Two weeks ago, this column discussed the nature of political rumors in the context of a rumor that was current at the time – namely, that a significant Missouri Republican feared some unfavorable personal business of his (unfavorable in the eyes of many Republican voters, at least) was about to come to light. The EYE was no more specific than that about the identity of the candidate or the character of the rumors, since the rumors were unsubstantiated and the candidate in question assured a mutual friend that all was well.
“Maybe it is all just a rumor,” the EYE noted on Nov. 3. “Or, if we hear a Missouri Republican step out of a race soon, maybe it’s more than a rumor.”
On Nov. 10, Speaker of the House Steve Tilley dropped out of the race for the Republican nomination for lieutenant governor. Tilley said nothing specific about his personal life, and none of the rumors that caught the EYE’s attention a week before has surfaced.
The EYE went on to note on Nov. 3, “Though perhaps the facts of someone’s personal life should be kept personal, if these rumors are true and become public it could become a tipping factor when the political season heats up and operatives suddenly have something better to do than stir the rumor pot. Like, run campaigns.”
The tipping factor in question would favor Democrats, since it likely would demoralize the Republican base to see one of their own – in fact, one of their stars, until very recently – mired in a personal scandal.
For the record, the EYE thinks Tilley is a decent guy, as Missouri Republicans go, and he has worked hard to build relationships in St. Louis, makings friends and allies both in the business community and at the African-American grass roots with state Rep. Jamilah Nasheed. For Tilley’s sake, the EYE hopes his personal business remains personal.
The tipping factor already has started to tip. According to reliable, disgruntled Republican sources, a powerful Republican operative who favors state Sen. Brad Lager was the one who turned Tilley’s toxic source(s) against him to scare him out of the lieutenant governor’s race. The EYE was told this before Lager declared he had entered the LG race, which gives the report some credence. The same source said this same operative was suspected within the party of turning up trouble for current Lt. Gov. Peter Kinder in his still undeclared bid for governor. This suggests the Missouri Republican Party has started to come apart at its center, with a free-for-all fight for power starting to get underway.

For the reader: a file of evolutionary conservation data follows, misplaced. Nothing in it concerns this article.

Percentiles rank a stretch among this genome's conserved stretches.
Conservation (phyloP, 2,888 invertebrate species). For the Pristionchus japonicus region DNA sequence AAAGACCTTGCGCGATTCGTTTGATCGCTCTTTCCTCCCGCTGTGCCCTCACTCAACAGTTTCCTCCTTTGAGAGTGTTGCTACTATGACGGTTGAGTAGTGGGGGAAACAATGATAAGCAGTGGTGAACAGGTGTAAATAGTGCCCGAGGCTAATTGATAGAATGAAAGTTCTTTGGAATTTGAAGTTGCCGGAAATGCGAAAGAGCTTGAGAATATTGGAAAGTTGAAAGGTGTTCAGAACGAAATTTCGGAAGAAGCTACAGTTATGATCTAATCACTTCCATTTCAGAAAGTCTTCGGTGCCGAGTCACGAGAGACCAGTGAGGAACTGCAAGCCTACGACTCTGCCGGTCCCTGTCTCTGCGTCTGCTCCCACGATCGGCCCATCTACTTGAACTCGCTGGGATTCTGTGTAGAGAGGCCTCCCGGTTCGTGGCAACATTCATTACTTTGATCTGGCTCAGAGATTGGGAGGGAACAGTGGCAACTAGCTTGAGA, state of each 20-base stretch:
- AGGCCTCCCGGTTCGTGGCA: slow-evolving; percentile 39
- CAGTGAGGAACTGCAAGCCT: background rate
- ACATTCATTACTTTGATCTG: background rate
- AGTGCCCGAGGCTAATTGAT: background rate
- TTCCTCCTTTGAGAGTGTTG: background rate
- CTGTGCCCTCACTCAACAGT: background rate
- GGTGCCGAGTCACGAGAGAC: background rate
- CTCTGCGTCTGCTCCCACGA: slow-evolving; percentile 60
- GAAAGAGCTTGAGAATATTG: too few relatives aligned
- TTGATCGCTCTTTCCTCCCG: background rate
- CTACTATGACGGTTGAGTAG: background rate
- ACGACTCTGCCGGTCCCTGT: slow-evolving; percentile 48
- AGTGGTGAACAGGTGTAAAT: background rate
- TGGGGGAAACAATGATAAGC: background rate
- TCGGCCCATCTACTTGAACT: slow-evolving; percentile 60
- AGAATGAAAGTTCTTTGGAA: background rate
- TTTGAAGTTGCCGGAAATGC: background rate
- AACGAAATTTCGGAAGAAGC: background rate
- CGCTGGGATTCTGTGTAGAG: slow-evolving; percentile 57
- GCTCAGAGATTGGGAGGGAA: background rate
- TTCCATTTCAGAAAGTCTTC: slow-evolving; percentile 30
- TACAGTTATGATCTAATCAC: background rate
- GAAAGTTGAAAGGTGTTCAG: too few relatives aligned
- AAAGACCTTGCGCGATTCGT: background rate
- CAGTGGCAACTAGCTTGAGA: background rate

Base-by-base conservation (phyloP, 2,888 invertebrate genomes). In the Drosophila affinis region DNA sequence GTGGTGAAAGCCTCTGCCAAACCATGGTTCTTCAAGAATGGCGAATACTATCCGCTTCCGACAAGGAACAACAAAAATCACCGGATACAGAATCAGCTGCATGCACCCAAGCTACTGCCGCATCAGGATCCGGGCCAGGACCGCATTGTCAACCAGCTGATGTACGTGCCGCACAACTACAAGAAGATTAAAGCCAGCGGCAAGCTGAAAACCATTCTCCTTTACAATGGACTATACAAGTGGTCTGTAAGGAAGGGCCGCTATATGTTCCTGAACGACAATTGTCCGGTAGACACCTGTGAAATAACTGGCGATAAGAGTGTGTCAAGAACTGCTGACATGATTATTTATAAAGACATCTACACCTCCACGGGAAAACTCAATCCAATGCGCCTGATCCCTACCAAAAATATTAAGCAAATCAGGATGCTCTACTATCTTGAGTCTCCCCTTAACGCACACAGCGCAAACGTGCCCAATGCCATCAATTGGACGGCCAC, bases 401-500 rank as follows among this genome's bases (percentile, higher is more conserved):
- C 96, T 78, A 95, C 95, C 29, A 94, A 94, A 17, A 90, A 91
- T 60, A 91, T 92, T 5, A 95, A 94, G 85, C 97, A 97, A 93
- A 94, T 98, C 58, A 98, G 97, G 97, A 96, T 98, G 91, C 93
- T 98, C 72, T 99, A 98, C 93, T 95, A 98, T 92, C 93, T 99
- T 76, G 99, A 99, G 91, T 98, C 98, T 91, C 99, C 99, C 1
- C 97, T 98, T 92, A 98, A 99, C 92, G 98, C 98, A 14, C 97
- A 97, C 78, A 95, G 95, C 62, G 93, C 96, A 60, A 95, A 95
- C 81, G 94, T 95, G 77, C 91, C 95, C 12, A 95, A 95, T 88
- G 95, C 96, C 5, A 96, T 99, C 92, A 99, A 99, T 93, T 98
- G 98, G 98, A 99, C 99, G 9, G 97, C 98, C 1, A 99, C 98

That could be a good thing for Missouri Democrats, if they don’t mess it up.
Can’t buy ‘em, join ‘em
Also entering the LG race this week as a Republican was developer Chris McKee, son of the the developer Paul McKee Jr. The McKees have gone all but broke in recent years paying for politicians who fail to get their business accomplished (or keep the deal together once it is done), so this seems to be a case of “if you can’t buy ‘em, join ‘em.”
The Republican Party, traditionally the party of business, would be wise to send some actual businessman to Jefferson City (or Washington). In the last election cycle, the party and its consultants hitched their wagon to small government idealogues and the shallow, reactionary voters who believe what they say (basically, that taxes and government are bad and should be cut and dismantled). No surprise to the Democrats who watched all this happen with horror, but these idealogues don’t seem willing to engage the real world of global business and pragmatic politics. They make impractical demands, refuse to make deals and have a nihilistic way of bringing down every piece of legislation they touch, including things like (typical Republican bread and butter) economic development bills designed to create incentives for businesses – that is, help them make more money and, in the process, support and create jobs.